Weather Radar | Aircraft Weather Radar System

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Aircraft Weather Radar

Aircraft Weather Radar weather radar, also known as a weather surveillance radar (WSR), is a type of radar that is fitted in aircraft to identify various meteorological conditions in the atmosphere, such as locating precipitation, calculating its speed, and even estimating weather conditions such as rain, snow, and hail. The majority of weather radars used in aircraft nowadays can detect the motion of water droplets as well as the intensity of rain.

Modern Weather Radar systems provide comprehensible weather and alert displays during all phases of flight, allowing pilots to make decisions on flight paths that are most practical. Some more advanced Radar System also gradually incorporating automation into their systems to lessen the amount of involvement necessary by the pilot and the total burden of the pilot.

Types of Weather Aids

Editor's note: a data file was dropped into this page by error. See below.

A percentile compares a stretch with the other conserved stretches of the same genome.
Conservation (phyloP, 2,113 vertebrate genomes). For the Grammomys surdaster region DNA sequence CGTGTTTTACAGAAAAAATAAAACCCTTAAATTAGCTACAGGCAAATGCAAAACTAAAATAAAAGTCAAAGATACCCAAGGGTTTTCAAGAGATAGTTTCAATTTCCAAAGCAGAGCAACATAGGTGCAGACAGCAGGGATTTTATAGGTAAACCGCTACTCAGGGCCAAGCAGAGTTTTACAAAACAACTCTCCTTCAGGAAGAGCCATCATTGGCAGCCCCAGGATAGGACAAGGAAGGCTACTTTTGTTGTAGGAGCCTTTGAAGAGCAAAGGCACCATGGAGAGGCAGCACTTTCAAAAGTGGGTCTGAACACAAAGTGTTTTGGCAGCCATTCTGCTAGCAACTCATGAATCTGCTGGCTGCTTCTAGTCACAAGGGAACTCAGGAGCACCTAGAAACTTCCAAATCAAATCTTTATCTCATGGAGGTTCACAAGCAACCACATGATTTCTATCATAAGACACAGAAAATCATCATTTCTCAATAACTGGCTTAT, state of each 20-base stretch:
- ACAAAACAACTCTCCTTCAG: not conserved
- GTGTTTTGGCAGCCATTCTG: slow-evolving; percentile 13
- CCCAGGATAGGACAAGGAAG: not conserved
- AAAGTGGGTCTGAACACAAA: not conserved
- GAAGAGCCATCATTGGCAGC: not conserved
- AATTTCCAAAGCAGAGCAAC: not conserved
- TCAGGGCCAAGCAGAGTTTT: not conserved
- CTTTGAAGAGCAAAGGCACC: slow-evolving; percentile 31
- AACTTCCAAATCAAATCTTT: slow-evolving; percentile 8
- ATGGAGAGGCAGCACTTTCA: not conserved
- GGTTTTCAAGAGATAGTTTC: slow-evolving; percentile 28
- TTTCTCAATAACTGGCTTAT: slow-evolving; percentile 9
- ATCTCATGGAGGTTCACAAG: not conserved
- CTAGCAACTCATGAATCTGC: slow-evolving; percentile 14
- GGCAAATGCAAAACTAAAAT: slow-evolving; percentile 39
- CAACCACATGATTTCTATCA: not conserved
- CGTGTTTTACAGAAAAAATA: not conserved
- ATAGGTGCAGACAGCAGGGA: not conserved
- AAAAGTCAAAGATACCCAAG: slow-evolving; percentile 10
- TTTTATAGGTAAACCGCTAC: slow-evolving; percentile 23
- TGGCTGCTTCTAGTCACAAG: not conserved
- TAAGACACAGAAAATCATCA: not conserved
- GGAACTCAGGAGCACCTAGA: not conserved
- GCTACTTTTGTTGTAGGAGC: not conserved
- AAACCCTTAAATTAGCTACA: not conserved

There  are  three  types  of weather  aids most commonly used in an aircraft  flight  deck. The weather aids are often referred  to  as weather radar: 

1. Actual  on-board  radar  fitted on an aircraft for detecting  and  displaying weather activity

2. Lightning Detectors

3. Satellite or other source Weather Radar information that is uploaded remotely to the aircraft from an outside source.

Onboard Weather Radar System

Weather radar systems are installed on board all types of aircraft. They work in the same way that ATC primary radar does, only the radio waves bounce off of precipitation rather than aeroplanes. Light precipitation produces a weaker return than dense precipitation. Returns are not generated by clouds. Intense or extreme precipitation or turbulence are represented in magenta. A specialised weather radar screen is found on some aircraft. The navigation systems of most modern aeroplanes include a weather radar display.

Weather Radar Operation & Frequency

The SHF range, such as 5.44 GHz or 9.375 GHz, is used in weather radar systems. A directional antenna, normally hidden under a non-metallic nose cone, transmits them forward of the aircraft. The pulses are around a microsecond long. Radar transmits Pulses of approximately 1 micro second in length. A duplexer installed in the radar transceiver switches the radar antenna to receive for about  2,500 micro seconds after a  pulse is transmitted  to receive  and process any returns. This cycle continues, and the receiver circuitry constructs a two-dimensional image of precipitation for display. The range of the radar is controlled by the gain settings. This and other modifications are made easier by using a control panel.